September 28, 2022

We all harbor secrets. Some are big and bad; some are small and trivial. Researchers have parsed which truths to tell and which not to.
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Posted March 11, 2022 | Reviewed by Hara Estroff Marano
There is a growing interest in natural healthcare practices. However, many people deeply interested and excited about healing themselves naturally are not trained in or do not understand how the body functions. Most of us have been raised and educated on allopathic, or traditional medical, practices.
Given a rise in medication interactions, lifestyle-related disorders, and failures within the current medical system, it’s understandable that people are seeking natural alternatives. However, holistic healthcare is itself an art and a science. In order to be effective, you must know both the science and the art of treating the body naturally.
Making the transition from allopathic healthcare to more holistic practices does take time, but the guidelines below can assist in the transition. Once a person learns how to heal themselves naturally, they are able to use this information throughout their life.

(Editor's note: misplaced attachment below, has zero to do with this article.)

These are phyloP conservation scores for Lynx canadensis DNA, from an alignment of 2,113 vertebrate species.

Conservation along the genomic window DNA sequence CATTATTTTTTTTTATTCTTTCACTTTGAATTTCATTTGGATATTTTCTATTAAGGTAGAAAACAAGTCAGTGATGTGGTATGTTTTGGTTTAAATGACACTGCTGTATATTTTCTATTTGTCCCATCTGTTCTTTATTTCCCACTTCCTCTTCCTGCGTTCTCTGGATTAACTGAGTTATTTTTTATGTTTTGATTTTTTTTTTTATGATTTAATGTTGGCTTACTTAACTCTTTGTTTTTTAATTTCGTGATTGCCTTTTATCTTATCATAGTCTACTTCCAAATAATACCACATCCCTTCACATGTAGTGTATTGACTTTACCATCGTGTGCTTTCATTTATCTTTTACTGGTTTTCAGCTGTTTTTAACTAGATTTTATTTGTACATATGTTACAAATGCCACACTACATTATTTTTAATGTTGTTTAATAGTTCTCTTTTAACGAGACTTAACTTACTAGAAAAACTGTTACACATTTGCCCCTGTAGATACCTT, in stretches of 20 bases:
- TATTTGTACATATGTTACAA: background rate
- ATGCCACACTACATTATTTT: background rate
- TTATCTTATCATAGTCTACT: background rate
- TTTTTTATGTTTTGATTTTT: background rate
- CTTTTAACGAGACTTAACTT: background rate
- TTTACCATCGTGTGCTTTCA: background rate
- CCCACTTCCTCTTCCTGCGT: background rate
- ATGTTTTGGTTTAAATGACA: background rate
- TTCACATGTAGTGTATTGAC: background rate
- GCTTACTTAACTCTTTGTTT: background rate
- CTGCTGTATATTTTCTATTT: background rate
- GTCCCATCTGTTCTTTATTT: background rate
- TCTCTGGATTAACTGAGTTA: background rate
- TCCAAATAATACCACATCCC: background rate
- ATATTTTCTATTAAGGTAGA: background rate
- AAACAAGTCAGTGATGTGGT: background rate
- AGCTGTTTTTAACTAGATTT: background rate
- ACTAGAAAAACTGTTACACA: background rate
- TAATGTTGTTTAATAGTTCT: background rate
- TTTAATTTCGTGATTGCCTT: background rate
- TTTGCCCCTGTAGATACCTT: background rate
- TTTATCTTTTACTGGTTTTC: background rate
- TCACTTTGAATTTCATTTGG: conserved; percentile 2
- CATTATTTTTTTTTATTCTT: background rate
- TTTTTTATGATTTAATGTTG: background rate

General guidelines to adding holistic healthcare to your traditional healthcare
Holistic healthcare is on the rise. Unfortunately, those adequately trained in proper holistic healthcare are few and far between. Allopaths are often not familiar with all that holistic practices have to offer and, most of the time, are not trained in holistic healthcare modalities.
To be clear, recommending a supplement over medication is not holistic; that is considered alternative medicine. Holistic healthcare addresses the person’s physical, environmental, mental, emotional, spiritual, and ancestral implications. They incorporate psychosocial and behavioral components, such as family systems theory and psychology, into their practice. They are diversely trained in many areas, with an array of skills and much insight. Tthe next few years will continue to see growth in the profession, as the need grows for providers who can see the whole person and not just a collection of symptoms.
Erica Steele, DNM, ND, a naturopathic doctor in family practice, is trained in holistic medicine, functional medicine, integrative medicine, and homeopathy, and helps people heal all over the world.
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We all harbor secrets. Some are big and bad; some are small and trivial. Researchers have parsed which truths to tell and which not to.

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